IA Scholar Query: On Procedures as Open Subroutines. II.
https://scholar.archive.org/
Internet Archive Scholar query results feedeninfo@archive.orgWed, 30 Nov 2022 00:00:00 GMTfatcat-scholarhttps://scholar.archive.org/help1440Private Stochastic Optimization With Large Worst-Case Lipschitz Parameter: Optimal Rates for (Non-Smooth) Convex Losses and Extension to Non-Convex Losses
https://scholar.archive.org/work/fet5idxa6nb7dmsnxu7gm4gcey
We study differentially private (DP) stochastic optimization (SO) with loss functions whose worst-case Lipschitz parameter over all data points may be extremely large. To date, the vast majority of work on DP SO assumes that the loss is uniformly Lipschitz continuous over data (i.e. stochastic gradients are uniformly bounded over all data points). While this assumption is convenient, it often leads to pessimistic excess risk bounds. In many practical problems, the worst-case Lipschitz parameter of the loss over all data points may be extremely large due to outliers. In such cases, the error bounds for DP SO, which scale with the worst-case Lipschitz parameter of the loss, are vacuous. To address these limitations, this work provides near-optimal excess risk bounds that do not depend on the uniform Lipschitz parameter of the loss. Building on a recent line of work [WXDX20, KLZ22], we assume that stochastic gradients have bounded k-th order moments for some k ≥ 2. Compared with works on uniformly Lipschitz DP SO, our excess risk scales with the k-th moment bound instead of the uniform Lipschitz parameter of the loss, allowing for significantly faster rates in the presence of outliers and/or heavy-tailed data. For convex and strongly convex loss functions, we provide the first asymptotically optimal excess risk bounds (up to a logarithmic factor). In contrast to [WXDX20, KLZ22], our bounds do not require the loss function to be differentiable/smooth. We also devise an accelerated algorithm for smooth losses that runs in linear time and has excess risk that is tight in certain practical parameter regimes. Additionally, our work is the first to address non-convex non-uniformly Lipschitz loss functions satisfying the Proximal-PL inequality; this covers some practical machine learning models. Our Proximal-PL algorithm has near-optimal excess risk.Andrew Lowy, Meisam Razaviyaynwork_fet5idxa6nb7dmsnxu7gm4gceyWed, 30 Nov 2022 00:00:00 GMTDEVELOPMENT AND IMPLEMENTATION OF A TESTING FACILITY FOR REAL-TIME HYBRID SIMULATION WITH A NONLINEAR SPECIMEN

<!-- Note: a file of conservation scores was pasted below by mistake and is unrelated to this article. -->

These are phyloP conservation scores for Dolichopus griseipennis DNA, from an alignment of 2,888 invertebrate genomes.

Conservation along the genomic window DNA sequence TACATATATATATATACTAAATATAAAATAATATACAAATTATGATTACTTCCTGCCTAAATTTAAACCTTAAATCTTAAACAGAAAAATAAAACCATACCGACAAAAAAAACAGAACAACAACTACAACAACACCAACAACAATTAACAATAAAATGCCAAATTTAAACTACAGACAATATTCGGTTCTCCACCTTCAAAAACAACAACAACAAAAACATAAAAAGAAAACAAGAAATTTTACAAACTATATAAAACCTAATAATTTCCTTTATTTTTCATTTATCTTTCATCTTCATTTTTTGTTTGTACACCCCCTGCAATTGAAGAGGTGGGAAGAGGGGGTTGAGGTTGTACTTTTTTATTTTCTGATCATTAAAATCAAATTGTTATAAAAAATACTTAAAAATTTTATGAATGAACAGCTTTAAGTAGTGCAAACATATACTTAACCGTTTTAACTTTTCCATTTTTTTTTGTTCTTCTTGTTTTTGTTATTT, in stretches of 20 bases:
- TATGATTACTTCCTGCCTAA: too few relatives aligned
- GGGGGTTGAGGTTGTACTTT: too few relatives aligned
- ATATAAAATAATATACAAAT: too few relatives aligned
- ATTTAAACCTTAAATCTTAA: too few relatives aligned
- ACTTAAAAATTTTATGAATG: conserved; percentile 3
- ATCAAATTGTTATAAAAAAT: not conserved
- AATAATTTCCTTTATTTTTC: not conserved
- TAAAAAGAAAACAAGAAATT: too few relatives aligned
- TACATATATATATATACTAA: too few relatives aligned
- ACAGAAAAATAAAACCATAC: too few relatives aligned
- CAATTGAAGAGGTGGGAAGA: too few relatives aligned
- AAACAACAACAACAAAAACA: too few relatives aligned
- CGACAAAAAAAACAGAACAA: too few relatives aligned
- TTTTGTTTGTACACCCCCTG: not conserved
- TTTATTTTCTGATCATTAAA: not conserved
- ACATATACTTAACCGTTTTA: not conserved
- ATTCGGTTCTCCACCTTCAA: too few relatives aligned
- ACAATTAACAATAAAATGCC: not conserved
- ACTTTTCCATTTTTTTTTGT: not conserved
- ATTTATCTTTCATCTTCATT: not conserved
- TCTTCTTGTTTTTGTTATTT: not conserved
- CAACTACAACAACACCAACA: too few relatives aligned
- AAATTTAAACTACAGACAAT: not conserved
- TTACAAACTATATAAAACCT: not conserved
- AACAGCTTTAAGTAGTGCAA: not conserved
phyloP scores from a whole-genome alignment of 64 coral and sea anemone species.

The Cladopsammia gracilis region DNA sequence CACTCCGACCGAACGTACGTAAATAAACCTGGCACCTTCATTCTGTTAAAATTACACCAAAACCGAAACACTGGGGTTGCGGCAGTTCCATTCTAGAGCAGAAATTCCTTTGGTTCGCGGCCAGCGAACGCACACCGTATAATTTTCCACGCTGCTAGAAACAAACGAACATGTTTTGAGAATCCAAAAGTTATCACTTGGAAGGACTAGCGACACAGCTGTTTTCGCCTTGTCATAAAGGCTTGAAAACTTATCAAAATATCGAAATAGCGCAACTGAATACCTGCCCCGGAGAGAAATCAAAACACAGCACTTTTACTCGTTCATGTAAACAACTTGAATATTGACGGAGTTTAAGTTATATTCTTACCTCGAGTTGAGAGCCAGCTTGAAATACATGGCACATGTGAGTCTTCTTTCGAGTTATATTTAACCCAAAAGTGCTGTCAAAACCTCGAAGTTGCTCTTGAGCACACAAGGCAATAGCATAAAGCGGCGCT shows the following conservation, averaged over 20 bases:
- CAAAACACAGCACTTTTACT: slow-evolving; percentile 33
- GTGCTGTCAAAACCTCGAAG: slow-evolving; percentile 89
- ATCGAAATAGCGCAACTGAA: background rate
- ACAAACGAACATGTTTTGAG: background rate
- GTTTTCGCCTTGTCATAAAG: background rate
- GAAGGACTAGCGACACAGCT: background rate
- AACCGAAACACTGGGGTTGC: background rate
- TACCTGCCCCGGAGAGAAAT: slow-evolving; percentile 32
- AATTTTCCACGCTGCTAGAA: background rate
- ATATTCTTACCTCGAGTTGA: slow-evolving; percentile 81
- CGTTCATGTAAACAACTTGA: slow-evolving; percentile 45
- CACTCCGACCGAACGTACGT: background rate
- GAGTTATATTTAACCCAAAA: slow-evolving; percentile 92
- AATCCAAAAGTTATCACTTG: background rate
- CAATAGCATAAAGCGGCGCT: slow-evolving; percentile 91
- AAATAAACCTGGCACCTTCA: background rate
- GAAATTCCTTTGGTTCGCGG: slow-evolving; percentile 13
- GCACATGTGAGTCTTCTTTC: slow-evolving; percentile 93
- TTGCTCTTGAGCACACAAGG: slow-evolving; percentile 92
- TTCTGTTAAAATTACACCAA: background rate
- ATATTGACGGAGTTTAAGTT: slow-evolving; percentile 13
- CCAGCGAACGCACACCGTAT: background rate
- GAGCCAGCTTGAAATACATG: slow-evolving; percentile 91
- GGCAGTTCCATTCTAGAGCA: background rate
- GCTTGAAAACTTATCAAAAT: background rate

https://scholar.archive.org/work/3qkavzkusnebhcmavzemaj22ry
Real-time hybrid simulation (RTHS) has demonstrated certain advantages over conventional large-scale testing. In an RTHS, the system that is under study is partitioned into a numerical and a physical substructure, where the numerical part is comprised of those elements that are easier to model mathematically, while the physical part consists of those that present a complex behavior difficult to capture in a numerical model. The most complex part of this study is the isolation system, a technology used to protect structures against earthquakes by modifying how they respond to ground motions. Unbonded Fiber Reinforced Elastomeric Isolators (UFREIs) are devices that can accomplish this task and have gained attention in recent years because of their modest but valuable features that make them suitable for implementation in low-rise buildings and in developing countries because of their low cost. Our end goal for this work is to enable the testing of scaled versions of these elastomeric isolators to understand their behavior under shear tests and realistic loading. A testing instrument was designed and constructed to apply a uniaxial compressive force up to 22kN and a shear force of 8kN simultaneously to the specimens. A testing program was conducted where four primary sources of signal distortion were identified as caused by the servo-hydraulic system. From these results, a mechanics-based model was developed to understand better the dynamics that the sliding table can introduce to the measured signals accounting for inertial and dissipative forces. Two Bouc-Wen models were implemented to simulate the behavior of the UFREIs. The first only accounts for the hysteretic behavior of the isolator, and the second accounts for the additional nonlinearities found in the isolator's behavior. These models were assembled in a virtual RTHS which is available to users interested in learning the applications of RTHS of a base-isolated structure with a nonlinear component. An RTHS experiment was conducted in the IISL where the cont [...]Edwin Dielmig Patino Reyeswork_3qkavzkusnebhcmavzemaj22ryTue, 29 Nov 2022 00:00:00 GMT2017